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Gold eased under pressure from the dollar on Tuesday but was still near one-week highs as North Korea appeared to have boosted coastal defences amid rising tension with the United States.
Spot gold shed 0.4 per cent to $1,305.18 per ounce at 1011 GMT, after earlier marking its highest since Sept. 20 at $1,313.54. It gained more than 1 per cent the previous session. US gold futures rose 0.3 per cent to $1,308 per ounce.
“Geopolitics haven’t come off the table. They are still front and centre but after a rally you tend to get a tiny bit of a pullback,” said ETF Securities commodity strategist Nitesh Shah.
“The rhetoric from both North Korea and the United States remains quite heated.” North Korea appears to have boosted defences on its east coast, South Korea’s Yonhap news agency reported, after the North said US President Donald Trump had declared war and that it would shoot down US bombers flying near the peninsula.
Bullion is used as an alternative investment during times of political and financial uncertainty, generally gaining along with US Treasuries and the Japanese yen.
Elsewhere, investors awaited a speech on “inflation, uncertainty, and monetary policy” by US Federal Reserve Chair Janet Yellen, in Cleveland at 1645 GMT.
Ahead of Yellen’s speech, Fed officials gave mixed signals on the likely path for interest rate increases.
New York Fed President William Dudley said the US central bank is on track to gradually raise rates given factors that have depressed inflation are “fading”, while two other Fed officials expressed the need to stay put on further tightening.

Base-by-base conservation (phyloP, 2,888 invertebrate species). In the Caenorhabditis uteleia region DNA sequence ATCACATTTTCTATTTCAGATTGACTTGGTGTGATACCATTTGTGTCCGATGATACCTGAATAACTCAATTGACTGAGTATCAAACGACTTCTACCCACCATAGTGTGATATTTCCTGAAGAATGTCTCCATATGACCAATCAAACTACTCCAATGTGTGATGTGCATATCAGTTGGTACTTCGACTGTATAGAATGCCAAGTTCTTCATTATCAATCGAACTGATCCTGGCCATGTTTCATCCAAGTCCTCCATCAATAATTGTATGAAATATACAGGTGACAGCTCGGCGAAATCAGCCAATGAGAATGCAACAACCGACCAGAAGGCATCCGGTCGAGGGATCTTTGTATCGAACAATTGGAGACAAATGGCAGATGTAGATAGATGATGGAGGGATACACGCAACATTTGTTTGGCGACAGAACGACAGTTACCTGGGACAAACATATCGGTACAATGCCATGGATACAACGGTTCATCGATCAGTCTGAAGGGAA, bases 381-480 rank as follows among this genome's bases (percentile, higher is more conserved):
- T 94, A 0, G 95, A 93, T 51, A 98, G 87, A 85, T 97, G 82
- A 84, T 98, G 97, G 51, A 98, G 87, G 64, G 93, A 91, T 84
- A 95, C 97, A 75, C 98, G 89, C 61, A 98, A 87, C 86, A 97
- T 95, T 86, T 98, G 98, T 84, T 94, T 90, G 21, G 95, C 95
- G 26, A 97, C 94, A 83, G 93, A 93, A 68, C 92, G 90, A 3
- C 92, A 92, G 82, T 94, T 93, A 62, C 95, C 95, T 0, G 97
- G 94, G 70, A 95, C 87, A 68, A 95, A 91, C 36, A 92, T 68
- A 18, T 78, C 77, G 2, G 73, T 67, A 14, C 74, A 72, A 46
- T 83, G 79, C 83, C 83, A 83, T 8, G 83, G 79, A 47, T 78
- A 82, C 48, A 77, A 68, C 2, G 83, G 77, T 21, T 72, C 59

Gold is highly exposed to interest rates and returns on other assets, as rising rates lift the opportunity cost of holding non-yielding bullion.
The US dollar index gained 0.3 per cent against a basket of currencies, making commodities including gold more expensive for holders of other currencies.
Geopolitical jitters kept world stocks down for a fourth straight session. In physical demand, China’s net gold imports via main conduit Hong Kong plunged 55 per cent in August from the previous month, data showed on Tuesday. Meanwhile, silver fell 0.8 per cent to $17 per ounce.
In the previous session, prices rose more than 1 per cent to register their biggest intra-day percentage gain since Sept. 7.
Platinum climbed 0.6 per cent to $934.20 per ounce, after also registering its biggest one-day percentage gain since Sept. 7 in the previous session. Palladium bucked the downward trend by rising 0.2 per cent to $912.50 per ounce.
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You’ve got to feel sorry for Doctor Copper. He and his base metal friends find themselves on the front line of the escalating trade stand-off between the United States and China.